Debt Consumption: How Heavy Exporters Fuel International Debt Crises.
China and Germany are alike in the sense that they are powerhouse exporting, surplus-running economies.
Germany sends it goods across the Eurozone, purchased with borrowed money in Portugal, Italy, Greece and Spain. Likewise, the Chinese ship to the US and abroad in return for notes issued by the US Treasury called dollars.
What arises from these symbiotic relationships are sovereign balance sheets which mirror one another: One countries’ extreme current account trade surplus is another’s deficient. It is basic accounting with a globalizational spin on it, in the fashion that New Deal 2.0 contributor Marshall Auerback has outlined at length previously.
At the most basic level, the combined income of all three sectors of an economy – the domestic private sector (including households and businesses), the government sector, and the foreign sector – must equal its expenditures. Sectors in the economy that are net issuing new financial liabilities are matched by sectors willingly owning new financial assets. This is not only true of the income and expenditure sides of the equation, but also the financing side, which is rarely well-integrated into macro analysis. … Having established this notional balance sheet, there is no reason why any one sector must spend an amount exactly equal to its income. One sector can run a surplus (spend less than its income) so long as another runs a deficit (spends more than its income). Historically, for example, the US private sector has spent less than its income. Another way of expressing this is that the government’s budget deficits have accommodated the private sector’s traditional proclivity to save. When the latter formulation is used, it helps to understand how irrational is the hysteria surrounding government deficits.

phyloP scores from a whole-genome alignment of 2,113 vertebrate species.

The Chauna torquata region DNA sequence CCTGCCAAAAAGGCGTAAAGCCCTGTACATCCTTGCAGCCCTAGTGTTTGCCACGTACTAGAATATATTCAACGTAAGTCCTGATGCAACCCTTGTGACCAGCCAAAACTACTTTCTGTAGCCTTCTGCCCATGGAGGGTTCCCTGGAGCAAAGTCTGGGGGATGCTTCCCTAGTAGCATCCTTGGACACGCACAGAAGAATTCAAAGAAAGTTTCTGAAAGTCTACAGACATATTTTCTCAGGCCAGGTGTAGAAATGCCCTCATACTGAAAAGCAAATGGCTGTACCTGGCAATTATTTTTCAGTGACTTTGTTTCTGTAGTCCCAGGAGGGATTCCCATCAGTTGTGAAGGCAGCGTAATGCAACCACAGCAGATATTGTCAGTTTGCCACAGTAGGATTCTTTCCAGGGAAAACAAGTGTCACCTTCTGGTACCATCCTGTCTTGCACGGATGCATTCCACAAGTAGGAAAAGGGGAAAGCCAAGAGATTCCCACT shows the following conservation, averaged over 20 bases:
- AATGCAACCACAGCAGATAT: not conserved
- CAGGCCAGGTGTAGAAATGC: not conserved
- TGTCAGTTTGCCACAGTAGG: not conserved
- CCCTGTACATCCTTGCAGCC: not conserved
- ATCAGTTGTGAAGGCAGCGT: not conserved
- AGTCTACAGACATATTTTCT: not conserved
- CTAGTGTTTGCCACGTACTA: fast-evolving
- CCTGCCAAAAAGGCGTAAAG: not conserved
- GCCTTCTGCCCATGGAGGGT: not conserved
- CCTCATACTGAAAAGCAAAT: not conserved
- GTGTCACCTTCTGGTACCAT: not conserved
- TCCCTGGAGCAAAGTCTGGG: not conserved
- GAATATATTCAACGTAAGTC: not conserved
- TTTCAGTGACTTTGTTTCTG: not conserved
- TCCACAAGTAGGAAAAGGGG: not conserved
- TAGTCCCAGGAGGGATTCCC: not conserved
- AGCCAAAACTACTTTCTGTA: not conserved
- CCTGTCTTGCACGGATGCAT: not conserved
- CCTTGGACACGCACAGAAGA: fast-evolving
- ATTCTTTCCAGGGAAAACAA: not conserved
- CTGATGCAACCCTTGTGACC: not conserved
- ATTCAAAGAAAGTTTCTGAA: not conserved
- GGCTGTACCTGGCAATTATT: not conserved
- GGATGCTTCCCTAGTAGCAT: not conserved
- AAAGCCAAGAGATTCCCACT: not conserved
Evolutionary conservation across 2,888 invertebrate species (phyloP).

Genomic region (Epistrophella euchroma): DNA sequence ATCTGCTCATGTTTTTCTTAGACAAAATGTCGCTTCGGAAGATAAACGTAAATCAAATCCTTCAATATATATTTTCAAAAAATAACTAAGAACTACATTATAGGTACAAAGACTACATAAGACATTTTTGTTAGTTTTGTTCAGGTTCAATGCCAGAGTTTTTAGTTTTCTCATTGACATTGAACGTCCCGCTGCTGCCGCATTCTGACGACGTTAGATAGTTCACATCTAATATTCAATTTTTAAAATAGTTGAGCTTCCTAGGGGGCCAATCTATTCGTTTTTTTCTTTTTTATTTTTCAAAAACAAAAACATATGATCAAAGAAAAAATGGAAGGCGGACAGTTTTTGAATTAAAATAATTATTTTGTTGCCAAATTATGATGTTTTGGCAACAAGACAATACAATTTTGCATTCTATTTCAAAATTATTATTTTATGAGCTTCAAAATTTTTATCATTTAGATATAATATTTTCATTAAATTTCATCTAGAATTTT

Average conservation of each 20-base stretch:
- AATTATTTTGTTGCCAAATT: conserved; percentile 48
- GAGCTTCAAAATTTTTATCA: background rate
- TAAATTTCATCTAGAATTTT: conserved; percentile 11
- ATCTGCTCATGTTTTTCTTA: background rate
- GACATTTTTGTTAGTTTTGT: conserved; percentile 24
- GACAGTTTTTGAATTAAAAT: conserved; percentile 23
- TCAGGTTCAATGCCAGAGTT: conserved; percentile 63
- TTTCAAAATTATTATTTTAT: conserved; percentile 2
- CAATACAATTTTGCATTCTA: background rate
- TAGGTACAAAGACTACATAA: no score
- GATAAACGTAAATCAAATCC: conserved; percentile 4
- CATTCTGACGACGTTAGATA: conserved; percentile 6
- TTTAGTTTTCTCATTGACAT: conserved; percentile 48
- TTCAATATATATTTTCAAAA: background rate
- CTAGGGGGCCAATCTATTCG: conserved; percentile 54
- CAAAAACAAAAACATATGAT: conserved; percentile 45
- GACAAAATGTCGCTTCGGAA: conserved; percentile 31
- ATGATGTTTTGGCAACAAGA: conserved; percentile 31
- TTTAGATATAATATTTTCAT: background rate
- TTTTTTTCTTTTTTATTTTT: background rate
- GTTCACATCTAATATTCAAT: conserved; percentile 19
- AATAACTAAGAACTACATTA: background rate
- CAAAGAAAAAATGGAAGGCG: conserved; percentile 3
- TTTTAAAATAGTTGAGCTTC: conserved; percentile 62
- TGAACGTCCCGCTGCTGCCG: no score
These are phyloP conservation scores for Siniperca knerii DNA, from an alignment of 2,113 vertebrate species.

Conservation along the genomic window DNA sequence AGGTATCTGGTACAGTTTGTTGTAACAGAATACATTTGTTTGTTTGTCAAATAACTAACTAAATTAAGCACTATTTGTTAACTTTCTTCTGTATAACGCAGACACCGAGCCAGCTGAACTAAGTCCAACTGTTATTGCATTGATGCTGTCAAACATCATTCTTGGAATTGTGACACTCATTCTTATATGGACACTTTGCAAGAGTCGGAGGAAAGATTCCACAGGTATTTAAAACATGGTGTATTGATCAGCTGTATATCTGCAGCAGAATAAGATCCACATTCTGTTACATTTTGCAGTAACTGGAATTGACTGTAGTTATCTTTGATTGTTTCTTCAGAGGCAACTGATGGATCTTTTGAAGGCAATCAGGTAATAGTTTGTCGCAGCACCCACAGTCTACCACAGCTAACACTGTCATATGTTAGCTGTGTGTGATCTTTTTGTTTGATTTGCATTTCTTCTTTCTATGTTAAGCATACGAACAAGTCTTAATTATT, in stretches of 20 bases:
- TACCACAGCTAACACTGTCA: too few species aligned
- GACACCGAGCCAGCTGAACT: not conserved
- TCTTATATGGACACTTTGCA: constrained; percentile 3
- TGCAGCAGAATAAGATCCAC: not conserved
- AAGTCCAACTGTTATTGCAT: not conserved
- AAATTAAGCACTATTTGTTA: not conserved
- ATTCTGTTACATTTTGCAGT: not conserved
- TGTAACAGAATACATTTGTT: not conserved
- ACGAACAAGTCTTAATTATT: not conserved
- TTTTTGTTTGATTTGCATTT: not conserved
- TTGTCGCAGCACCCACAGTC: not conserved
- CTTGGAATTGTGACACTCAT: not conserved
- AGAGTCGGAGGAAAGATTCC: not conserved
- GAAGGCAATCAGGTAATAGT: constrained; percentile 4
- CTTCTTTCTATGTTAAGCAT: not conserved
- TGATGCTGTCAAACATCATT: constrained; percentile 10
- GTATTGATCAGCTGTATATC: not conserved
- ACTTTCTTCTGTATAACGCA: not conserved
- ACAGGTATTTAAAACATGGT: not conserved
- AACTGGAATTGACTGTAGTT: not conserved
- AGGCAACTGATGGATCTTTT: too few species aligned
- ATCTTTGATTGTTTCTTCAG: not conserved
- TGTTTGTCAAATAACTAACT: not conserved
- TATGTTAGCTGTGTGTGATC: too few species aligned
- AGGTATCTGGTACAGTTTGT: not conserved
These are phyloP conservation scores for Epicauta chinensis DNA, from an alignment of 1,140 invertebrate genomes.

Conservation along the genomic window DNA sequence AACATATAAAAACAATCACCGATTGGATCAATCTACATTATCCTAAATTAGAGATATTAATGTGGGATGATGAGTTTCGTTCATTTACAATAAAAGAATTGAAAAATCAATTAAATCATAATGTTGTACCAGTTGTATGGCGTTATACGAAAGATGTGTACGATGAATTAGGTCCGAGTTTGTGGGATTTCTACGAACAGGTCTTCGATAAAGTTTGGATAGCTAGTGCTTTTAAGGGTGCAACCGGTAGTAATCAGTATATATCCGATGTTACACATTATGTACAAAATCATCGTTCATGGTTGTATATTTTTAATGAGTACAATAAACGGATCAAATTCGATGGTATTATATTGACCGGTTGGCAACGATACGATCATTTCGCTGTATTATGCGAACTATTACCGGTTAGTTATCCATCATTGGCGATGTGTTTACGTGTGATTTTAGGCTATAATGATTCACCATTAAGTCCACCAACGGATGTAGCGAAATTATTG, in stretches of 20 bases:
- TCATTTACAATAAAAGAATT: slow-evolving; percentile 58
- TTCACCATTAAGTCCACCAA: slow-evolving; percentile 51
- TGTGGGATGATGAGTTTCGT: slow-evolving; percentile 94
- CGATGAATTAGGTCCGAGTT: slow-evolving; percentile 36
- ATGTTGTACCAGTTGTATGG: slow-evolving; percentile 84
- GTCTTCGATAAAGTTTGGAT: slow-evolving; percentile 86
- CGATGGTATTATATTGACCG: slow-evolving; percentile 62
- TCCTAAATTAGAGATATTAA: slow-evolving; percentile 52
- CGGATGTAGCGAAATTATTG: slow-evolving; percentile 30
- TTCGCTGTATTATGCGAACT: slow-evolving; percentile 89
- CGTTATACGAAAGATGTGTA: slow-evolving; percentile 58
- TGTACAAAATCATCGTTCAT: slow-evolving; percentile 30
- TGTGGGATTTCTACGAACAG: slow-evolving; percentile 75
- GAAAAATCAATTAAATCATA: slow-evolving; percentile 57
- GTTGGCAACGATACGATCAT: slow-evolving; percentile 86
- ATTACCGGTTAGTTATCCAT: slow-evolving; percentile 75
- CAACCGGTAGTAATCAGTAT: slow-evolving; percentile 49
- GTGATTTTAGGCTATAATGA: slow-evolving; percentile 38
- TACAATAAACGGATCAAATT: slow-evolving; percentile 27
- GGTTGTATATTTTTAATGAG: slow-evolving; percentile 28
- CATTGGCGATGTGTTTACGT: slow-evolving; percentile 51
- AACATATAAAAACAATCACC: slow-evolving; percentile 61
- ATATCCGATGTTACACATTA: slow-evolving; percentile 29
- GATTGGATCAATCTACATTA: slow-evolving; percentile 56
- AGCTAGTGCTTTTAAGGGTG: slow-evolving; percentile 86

So ying and yang.
Now we have these same surplus countries who for decades have lauded their ability to keep savings high, deficits low and prosperity abundant bitching about the consequences of their actions, and those of their trading partners. As Michael Pettis points out:
There seems to be an aggrieved sense on the part of creditors that after providing so much helpful funding to undisciplined debtors, the creditors are going to be left with losses. There is, they claim, something terribly unfair about the whole thing.
To me this whole argument is pretty surreal. Not only have the creditors totally mixed up the causality of the process, and confused discretionary foreign lending with domestic employment policies, but an erosion in the value of the liabilities owed to them is an almost certain consequence of their own continuing domestic policies. It is largely policies in the creditor countries, in other words, that will determine whether or not the value of those obligations must erode in real terms.
The most remarkable conclusion from all of this, is that it will not end. Losing ones creditworthiness, like bankruptcy, happens very slowly, and then all at once. So like Japan, who borrows 10-year money at 1.5%-ish, the US and most other developed sovereigns will always have access to cheap capital, until they dont…
This is the same sort of self-delusion practiced by every gambler who doubles down on his last bet, or by every alcoholic who indulges in a final night on the town before swearing to get on the wagon, but this is self-delusion on a global scale. From Washington to Wall Street, from Beijing to Brussels, people who ought to know better are telling themselves: As long as the United States decides to keep borrowing, someone will always be willing to lend to it – and at dirt-cheap interest rates.
–Michael Pettis: http://mpettis.com/2011/07/current-account-dilemma/